Don't look down! For most people, a zip wire is a novel thrill but for these villagers, it's part of their daily commute across the Rio Negro river in Colombia
Taking the shortcut: For the handful of families living in the area 40 miles southeast of Colombia's capital Bogota, the wire is their only access to the outside world. It is 1,300ft above the Rio Negro and whizzes travellers across the river at 40mph to the opposite bank, half a mile away
Taking the shortcut: For the handful of families living in the area 40 miles southeast of Colombia's capital Bogota, the wire is their only access to the outside world. It is 1,300ft above the Rio Negro and whizzes travellers across the river at 40mph to the opposite bank, half a mile away
Clinging on for dear life: These two brave young boys have to use a tyre as a makeshift raft to travel to school along a river in Rizal Province in the Philippines
Clinging on for dear life: These two brave young boys have to use a tyre as a makeshift raft to travel to school along a river in Rizal Province in the Philippines
Children climb unsecured ladders to scale a mountain in Sangzhi County, Hunan province, China
Children climb unsecured ladders to scale a mountain in Sangzhi County, Hunan province, China
Children living in the Zhang Jiawan village, deep in the mountains in China's Hunan Province, have to climb unsecured ladders that are leaning against a 60-metre tall cliff face each day to get to school. The ladders are made by villagers and have to be replaced every three to five years. The alternative is a four-hour cross-country detour
Close to collapse: This bridge on the island of Sumatra was destroyed by heavy rain. The determined pupils from the Batu Busuk village who cross it every day then have to walk a further seven miles through dense forest to their school in the town of Padang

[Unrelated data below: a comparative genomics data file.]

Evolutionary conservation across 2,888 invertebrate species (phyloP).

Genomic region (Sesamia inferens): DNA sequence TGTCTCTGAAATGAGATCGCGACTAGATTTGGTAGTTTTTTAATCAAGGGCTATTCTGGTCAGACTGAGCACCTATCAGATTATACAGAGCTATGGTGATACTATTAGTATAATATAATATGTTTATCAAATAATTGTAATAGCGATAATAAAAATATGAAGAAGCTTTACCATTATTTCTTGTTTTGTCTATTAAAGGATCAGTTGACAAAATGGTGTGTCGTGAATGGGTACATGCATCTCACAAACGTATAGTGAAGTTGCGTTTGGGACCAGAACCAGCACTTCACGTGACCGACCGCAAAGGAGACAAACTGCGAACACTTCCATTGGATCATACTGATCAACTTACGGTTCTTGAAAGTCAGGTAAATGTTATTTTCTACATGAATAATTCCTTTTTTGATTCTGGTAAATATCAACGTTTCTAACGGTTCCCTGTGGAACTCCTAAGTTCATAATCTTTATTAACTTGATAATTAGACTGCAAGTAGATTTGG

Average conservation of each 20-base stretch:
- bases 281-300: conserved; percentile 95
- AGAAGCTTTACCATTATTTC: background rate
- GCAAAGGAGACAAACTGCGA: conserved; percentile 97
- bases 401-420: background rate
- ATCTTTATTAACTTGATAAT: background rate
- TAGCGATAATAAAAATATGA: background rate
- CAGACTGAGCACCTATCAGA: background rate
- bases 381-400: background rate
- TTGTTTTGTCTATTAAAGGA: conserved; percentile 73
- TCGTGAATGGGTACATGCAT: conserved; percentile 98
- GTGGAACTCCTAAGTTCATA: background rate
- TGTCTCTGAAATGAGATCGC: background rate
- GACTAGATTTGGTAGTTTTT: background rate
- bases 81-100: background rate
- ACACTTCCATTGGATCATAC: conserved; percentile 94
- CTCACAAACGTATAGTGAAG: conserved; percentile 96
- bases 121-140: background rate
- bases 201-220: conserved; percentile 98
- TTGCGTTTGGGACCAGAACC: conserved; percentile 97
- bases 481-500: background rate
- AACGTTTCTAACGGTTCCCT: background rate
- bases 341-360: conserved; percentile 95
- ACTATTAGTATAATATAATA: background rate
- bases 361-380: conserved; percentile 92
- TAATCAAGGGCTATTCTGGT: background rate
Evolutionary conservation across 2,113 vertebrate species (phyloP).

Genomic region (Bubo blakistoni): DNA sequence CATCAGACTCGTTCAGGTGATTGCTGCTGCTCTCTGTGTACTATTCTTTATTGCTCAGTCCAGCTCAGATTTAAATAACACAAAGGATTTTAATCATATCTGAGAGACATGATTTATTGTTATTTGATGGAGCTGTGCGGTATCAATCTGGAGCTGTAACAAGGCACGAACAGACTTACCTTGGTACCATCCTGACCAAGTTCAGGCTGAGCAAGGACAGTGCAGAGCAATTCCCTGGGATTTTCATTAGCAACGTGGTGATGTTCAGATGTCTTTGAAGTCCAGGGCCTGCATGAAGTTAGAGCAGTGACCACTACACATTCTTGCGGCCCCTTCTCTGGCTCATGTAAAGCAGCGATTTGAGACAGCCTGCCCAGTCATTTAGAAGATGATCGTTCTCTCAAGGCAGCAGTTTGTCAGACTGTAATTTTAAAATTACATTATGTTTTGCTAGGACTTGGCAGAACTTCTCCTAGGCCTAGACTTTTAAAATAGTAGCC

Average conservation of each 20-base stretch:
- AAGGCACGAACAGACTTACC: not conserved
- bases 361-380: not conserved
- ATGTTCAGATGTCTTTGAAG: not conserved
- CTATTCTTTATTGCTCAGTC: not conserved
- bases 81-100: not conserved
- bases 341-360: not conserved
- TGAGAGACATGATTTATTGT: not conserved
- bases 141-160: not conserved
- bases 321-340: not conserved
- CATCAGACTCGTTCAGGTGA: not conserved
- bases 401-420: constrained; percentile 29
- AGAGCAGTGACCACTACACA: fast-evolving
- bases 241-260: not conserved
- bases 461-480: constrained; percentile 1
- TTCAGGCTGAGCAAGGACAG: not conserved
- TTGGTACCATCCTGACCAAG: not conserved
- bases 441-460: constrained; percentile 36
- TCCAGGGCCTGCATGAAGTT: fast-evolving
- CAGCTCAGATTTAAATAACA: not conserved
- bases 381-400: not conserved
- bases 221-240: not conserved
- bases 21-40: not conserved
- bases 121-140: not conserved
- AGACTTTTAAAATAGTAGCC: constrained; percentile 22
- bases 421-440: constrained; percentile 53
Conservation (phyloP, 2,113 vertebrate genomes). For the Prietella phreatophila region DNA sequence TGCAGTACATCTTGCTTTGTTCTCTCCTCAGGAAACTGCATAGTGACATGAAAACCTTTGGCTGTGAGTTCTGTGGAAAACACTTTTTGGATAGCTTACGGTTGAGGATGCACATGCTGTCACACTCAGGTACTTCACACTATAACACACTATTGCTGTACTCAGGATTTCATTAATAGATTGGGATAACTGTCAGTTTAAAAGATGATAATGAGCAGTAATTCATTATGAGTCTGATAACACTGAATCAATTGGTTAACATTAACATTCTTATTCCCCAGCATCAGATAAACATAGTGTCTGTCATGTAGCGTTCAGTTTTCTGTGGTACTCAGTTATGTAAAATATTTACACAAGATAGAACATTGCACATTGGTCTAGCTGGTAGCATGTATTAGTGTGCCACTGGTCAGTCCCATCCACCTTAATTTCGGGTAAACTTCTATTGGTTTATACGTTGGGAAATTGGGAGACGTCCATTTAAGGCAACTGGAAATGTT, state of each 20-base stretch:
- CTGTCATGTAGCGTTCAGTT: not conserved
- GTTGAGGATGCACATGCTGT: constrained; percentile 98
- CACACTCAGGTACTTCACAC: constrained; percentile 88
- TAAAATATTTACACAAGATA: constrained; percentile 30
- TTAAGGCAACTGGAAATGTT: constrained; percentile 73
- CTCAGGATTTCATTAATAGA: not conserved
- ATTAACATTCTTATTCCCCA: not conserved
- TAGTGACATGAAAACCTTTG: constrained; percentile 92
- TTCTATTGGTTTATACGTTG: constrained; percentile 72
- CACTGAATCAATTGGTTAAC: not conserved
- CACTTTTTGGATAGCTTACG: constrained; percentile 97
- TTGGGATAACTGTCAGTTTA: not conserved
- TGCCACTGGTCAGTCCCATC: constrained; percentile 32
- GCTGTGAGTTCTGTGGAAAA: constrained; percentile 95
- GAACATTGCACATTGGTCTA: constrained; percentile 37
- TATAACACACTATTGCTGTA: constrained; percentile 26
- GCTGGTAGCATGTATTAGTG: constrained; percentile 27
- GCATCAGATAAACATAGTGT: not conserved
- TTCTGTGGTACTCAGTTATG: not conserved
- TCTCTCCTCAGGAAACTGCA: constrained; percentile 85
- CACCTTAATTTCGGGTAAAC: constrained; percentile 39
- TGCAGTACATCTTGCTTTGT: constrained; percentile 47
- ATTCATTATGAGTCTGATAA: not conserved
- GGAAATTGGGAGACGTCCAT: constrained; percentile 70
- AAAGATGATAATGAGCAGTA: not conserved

Close to collapse: This bridge on the island of Sumatra was destroyed by heavy rain. The determined pupils from the Batu Busuk village who cross it every day then have to walk a further seven miles through dense forest to their school in the town of Padang
These students from Cilangkap village had to construct a bamboo raft to get to school after a bridge across the Ciherang river in Indonesia's Lebak Regency collapsed
These students from Cilangkap village had to construct a bamboo raft to get to school after a bridge across the Ciherang river in Indonesia's Lebak Regency collapsed
Maximum capacity: A single horse cart ferries more than thirty-five children to school on the outskirts of New Delhi in India
Maximum capacity: A single horse cart ferries more than thirty-five children to school on the outskirts of New Delhi in India
A villager and her daughter attempt to cross a broken wooden bridge covered in snow in Dujiangyan, Sichuan Province, China
A villager and her daughter attempt to cross a broken wooden bridge covered in snow in Dujiangyan, Sichuan Province, China
Battling through a blizzard: A villager and her daughter attempt to cross a broken wooden bridge covered in snow in Sichuan Province, China. The bridge is the only connection to the outside world for people living in the Shawan village


Via - Dailymail.